Opinion: CVOEO takes stock in ‘American Dream’

“In Somalia, I lost my mother and my father at age seven. I ran for weeks, actually for years: was hungry, frightened and alone.” “In Nepal, I was a math teacher. In Vermont, I work in a factory.” “My family owned a farm and land until it was taken away through class wars.” “I worked for the U.S. in a Middle Eastern country, now I work as an interpreter and drive a taxi. I taught myself English and will be graduating from the a U.S. college.” “I am so grateful for the education I received in Vermont. I lived in a small village in Vietnam and couldn’t go to school there until I was 10. I am an interpreter now.” “I finally learned that I had to stop whining. Things are what they are. In the Congo, I was a professional with a master’s degree. Here I am completing my associate’s degree and working as a receptionist.”
On May 16, CVOEO held its all-agency meeting. We had an hour of cultural competency training presented by Jacob Bogre, executive director of the Association of Africans Living in Vermont. This was followed by a panel of articulate new Americans. Six people told the powerful stories of their lives. Some were refugees fleeing for their lives. Some were immigrants making difficult choices to move to another nation without any guarantee of support or assurance of realizing the “American Dream.” They spoke with gratitude laced with frustration. We need to hear their words and to understand their lives if we are to be good neighbors.
May is designated as National Community Action Month. Each year, Community Action agencies help 20 million Americans achieve and maintain financial stability. “Services offered by CVOEO and Community Action agencies across the country are so critical, especially when you’ve got millions of people facing an uncertain economic future,” said Don Mathis, president and CEO of the Community Action Partnership. “These are people who worked hard and played by the rules, but now the pressures of long-term unemployment, foreclosures, and dwindling savings are putting a tremendous strain on them.”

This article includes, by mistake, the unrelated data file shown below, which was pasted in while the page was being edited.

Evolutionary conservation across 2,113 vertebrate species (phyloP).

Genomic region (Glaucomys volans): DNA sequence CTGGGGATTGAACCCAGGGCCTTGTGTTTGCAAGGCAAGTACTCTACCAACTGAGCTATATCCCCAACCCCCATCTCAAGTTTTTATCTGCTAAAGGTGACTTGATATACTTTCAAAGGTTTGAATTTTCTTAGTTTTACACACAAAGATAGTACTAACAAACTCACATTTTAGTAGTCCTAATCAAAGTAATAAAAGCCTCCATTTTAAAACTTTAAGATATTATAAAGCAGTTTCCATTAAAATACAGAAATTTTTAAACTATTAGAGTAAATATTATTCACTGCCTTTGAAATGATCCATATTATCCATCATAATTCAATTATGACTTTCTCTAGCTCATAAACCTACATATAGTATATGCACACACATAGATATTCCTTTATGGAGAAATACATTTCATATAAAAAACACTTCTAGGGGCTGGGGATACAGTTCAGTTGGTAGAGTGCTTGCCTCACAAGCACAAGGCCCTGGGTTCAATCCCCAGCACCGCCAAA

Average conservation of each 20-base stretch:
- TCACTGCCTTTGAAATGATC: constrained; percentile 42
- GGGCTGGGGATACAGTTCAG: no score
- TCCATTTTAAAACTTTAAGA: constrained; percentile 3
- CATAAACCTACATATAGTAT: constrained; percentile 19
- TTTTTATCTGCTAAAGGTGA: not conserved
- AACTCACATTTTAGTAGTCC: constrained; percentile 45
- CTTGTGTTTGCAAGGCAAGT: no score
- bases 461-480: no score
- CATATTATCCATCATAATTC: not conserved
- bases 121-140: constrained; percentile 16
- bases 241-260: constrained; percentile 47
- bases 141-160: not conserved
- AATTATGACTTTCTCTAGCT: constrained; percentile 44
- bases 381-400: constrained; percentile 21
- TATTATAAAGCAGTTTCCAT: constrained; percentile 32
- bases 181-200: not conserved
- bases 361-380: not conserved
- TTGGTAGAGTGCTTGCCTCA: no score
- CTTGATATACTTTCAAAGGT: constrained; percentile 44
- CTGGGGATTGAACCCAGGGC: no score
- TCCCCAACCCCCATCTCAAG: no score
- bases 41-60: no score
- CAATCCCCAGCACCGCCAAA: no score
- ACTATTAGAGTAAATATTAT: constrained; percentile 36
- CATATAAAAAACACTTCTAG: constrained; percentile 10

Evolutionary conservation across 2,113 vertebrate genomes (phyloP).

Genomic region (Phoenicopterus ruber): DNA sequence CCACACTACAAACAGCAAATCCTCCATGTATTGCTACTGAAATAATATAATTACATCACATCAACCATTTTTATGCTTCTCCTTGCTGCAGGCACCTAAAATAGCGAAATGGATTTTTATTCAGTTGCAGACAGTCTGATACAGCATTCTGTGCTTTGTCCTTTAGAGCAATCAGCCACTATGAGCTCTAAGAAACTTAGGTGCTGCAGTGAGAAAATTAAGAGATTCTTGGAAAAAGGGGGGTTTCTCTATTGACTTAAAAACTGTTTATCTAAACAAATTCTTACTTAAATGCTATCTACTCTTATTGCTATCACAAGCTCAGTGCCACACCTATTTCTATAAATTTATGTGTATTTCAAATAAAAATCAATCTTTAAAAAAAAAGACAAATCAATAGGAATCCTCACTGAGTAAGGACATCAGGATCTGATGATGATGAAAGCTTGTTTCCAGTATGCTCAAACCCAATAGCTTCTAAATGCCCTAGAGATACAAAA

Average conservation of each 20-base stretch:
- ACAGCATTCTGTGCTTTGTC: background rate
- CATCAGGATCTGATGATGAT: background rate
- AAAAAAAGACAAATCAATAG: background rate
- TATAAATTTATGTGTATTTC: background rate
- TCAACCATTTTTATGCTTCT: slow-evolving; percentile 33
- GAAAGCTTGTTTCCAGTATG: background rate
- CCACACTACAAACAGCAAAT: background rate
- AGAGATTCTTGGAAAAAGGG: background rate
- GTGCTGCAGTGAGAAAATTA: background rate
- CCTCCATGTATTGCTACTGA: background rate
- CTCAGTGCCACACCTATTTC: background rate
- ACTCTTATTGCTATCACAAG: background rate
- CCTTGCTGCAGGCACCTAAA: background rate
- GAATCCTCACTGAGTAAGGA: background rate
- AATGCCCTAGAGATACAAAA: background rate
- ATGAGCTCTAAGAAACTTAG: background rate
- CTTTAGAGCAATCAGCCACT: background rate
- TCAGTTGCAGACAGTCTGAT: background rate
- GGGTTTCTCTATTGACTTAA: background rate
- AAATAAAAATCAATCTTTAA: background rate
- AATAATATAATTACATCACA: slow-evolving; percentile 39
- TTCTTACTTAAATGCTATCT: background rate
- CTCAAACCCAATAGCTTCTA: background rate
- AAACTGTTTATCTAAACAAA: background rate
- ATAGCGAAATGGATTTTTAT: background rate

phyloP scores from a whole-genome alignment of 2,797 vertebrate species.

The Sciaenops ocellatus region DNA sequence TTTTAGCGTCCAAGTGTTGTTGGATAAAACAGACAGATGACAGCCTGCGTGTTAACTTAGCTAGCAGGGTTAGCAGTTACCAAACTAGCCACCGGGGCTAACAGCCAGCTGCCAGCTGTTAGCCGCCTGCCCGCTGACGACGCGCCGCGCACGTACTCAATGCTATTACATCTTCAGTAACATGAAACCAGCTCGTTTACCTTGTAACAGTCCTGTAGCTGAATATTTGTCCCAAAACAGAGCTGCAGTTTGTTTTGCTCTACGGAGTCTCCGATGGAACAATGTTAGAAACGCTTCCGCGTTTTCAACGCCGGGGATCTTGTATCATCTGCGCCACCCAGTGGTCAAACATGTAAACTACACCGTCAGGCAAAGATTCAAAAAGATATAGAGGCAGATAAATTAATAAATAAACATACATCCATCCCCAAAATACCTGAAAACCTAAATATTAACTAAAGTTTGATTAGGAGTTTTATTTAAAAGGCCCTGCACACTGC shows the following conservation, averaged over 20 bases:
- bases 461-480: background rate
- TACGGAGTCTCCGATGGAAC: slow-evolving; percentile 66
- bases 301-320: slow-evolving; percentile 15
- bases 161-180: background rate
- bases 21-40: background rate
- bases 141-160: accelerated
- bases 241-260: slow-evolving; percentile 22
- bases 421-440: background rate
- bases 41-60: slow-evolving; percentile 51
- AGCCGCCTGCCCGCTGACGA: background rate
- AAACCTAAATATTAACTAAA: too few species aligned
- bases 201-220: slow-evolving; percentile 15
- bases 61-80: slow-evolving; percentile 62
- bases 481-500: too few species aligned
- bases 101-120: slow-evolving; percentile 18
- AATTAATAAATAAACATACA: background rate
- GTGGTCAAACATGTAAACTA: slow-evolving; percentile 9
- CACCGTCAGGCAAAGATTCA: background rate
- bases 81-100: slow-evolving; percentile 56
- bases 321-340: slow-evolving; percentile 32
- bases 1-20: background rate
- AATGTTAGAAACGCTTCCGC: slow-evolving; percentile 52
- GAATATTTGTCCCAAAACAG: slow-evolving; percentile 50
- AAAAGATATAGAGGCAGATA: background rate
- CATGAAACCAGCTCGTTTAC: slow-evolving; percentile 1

CVOEO’s programs include Head Start; Weatherization; Financial Futures; Voices Against Violence; Chittenden Emergency Food Shelf; Addison, Chittenden, Franklin and Grand Isle community action offices; the Mobile Home Project; Vermont Tenants; and the Fair Housing Project. With such an array of programs, we are able to walk with those experiencing poverty through the crisis, toward stabilization and ultimately out of poverty.
Robert Sargent “Sarge” Shriver Jr. was a statesman, activist and an architect of President Johnson’s War on Poverty. It was through his efforts that the Peace Corps, Job Corps, Head Start and Community Action were created. Fifty years later we listen carefully to his words as he cautions us, “Break your mirrors! Yes, indeed, shatter the glass. In our society, which is so self-absorbed, begin to look less at yourself and more at each other. Learn more about the face of your neighbor and less about your own.” 

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